1 | initial version |

`N`

will try to refine its answer until the `digits' digits no longer
change after refinement, and prints the last refined value. The fact
that it stops and returns an absolute value of the order of
$1O^{-202}$ means that this value has $200$ exact digits, which are
all 0. You cane therefore state confidently that this absolute value
is inferior to $10^{-200}$, therefore not distingushable of $0$ with
200 digits precision.

You seem to aim at computing $\sin\frac{50\pi}{180}=\sin\frac{5\pi}{18}$. Given $\sin{}x$ and $\cos{}x$, `Sage' can easily compute $\sin{5x}$ :

```
sage: sin(5*x)==sin(5*x).trig_expand()
sin(5*x) == 5*cos(x)^4*sin(x) - 10*cos(x)^2*sin(x)^3 + sin(x)^5
```

Your problem is now therefore reduced to computing $\sin\frac{\pi}{18}$ and $\cos\frac{\pi}{18}$. Remarking that $\sin\frac{\pi}{2}=1\ \cos\frac{\pi}{2}=0$, we can compute them by noting that these quantities are roots of the polynomial equations :

```
Sys=[u(9*x).trig_expand()==u(pi/2) for u in (sin, cos)]
Sys
[9*cos(x)^8*sin(x) - 84*cos(x)^6*sin(x)^3 + 126*cos(x)^4*sin(x)^5 - 36*cos(x)^2*sin(x)^7 + sin(x)^9 == 1,
cos(x)^9 - 36*cos(x)^7*sin(x)^2 + 126*cos(x)^5*sin(x)^4 - 84*cos(x)^3*sin(x)^6 + 9*cos(x)*sin(x)^8 == 0]
```

Here, we could try to solve this polynomial system in SR by typing
`solve([u.subs({sin(x):S, cos(x):C}) for u in Sys],[S,C])`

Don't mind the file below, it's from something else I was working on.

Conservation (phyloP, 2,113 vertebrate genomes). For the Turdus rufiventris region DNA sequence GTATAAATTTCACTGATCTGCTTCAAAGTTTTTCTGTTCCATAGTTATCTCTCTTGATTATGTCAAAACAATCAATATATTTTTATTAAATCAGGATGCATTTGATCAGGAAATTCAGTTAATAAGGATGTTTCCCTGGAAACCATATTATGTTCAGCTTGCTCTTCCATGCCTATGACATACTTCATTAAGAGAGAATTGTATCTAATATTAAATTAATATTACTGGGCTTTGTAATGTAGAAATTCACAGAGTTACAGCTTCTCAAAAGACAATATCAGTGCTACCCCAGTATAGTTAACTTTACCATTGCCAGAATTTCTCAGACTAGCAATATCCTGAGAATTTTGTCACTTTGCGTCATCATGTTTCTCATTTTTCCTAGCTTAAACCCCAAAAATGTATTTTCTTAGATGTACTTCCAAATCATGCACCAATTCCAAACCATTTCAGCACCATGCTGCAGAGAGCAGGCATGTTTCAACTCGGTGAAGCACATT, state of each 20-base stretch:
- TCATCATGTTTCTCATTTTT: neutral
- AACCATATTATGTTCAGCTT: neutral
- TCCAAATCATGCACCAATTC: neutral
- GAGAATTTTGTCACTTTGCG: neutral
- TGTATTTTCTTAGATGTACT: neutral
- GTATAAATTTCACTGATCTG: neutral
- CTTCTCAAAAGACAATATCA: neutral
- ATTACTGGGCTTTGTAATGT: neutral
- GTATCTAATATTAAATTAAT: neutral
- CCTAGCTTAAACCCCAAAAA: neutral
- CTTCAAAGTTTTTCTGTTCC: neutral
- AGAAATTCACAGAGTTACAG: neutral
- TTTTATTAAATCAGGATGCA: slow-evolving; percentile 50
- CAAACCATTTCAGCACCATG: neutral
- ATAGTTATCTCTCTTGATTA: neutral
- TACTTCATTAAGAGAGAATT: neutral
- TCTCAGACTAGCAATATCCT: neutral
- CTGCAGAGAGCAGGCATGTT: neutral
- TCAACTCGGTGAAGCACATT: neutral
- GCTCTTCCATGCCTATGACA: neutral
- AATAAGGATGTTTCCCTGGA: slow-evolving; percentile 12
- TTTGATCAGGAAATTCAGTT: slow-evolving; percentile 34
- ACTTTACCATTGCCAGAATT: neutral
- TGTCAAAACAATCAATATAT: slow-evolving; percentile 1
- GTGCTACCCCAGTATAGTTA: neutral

; this
would give us a whole lot of solutions in $\mathbb{C}$, expressed
using floating point numbers (i. e. inexact solutions).

A better solution is to get exact roots by moving to the ring of
polynomials over the (real) algebraic number field. `Sage`

is able to
compute "exact" roots of such polynomials :

```
R1.<s,c>=AA[]
PSys=[R1((u.lhs()-u.rhs()).subs({sin(x):s, cos(x):c})) for u in Sys]
PSys
[s^9 - 36*s^7*c^2 + 126*s^5*c^4 - 84*s^3*c^6 + 9*s*c^8 - 1,
9*s^8*c - 84*s^6*c^3 + 126*s^4*c^5 - 36*s^2*c^7 + c^9]
```

The roots of this polynomial system are given by :

```
PSol=R1.ideal(PSys).variety()
```

Note that there are 9 such real solutions. To select the right one, we can use a tad of elementary geometric intuition and :

restrict ourselves to the first quadrant (i. e.

`s' and`

c' both positive) ;note that in this quadrant, pi/18 has the smallest sine and the largest cosine.

It turns out that both have a radical expression :

```
Q1=[u for u in PSol if u[s]>0 and u[c]>0]
S1=min([u[s] for u in Q1])
C1=max([u[c] for u in Q1])
(S1.radical_expression(), C1.radical_expression())
(-1/2*(I*sqrt(3) + 1)*(1/16*I*sqrt(3) - 1/16)^(1/3) - 1/8*(-I*sqrt(3) + 1)/(1/16*I*sqrt(3) - 1/16)^(1/3),
1/4*(4*(1/128*I*sqrt(3) + 1/128)^(1/3) + 1)/(1/128*I*sqrt(3) + 1/128)^(1/6))
```

Computing $\sin\frac{5\pi}{18}$ is now trivial :

```
S50=sin(5*x).trig_expand().subs({sin(x):S1, cos(x):C1})
S50
0.7660444431189781?
```

Note that this is *not* a mere numerical approximation, but a representation of an algorithm allowing to compute numerical approximations to arbitrary precision, thus representing a unique algebraic real number.

This result can be *exactly* verified:

```
bool(S50==sin(50*pi/180))
True
```

HTH,

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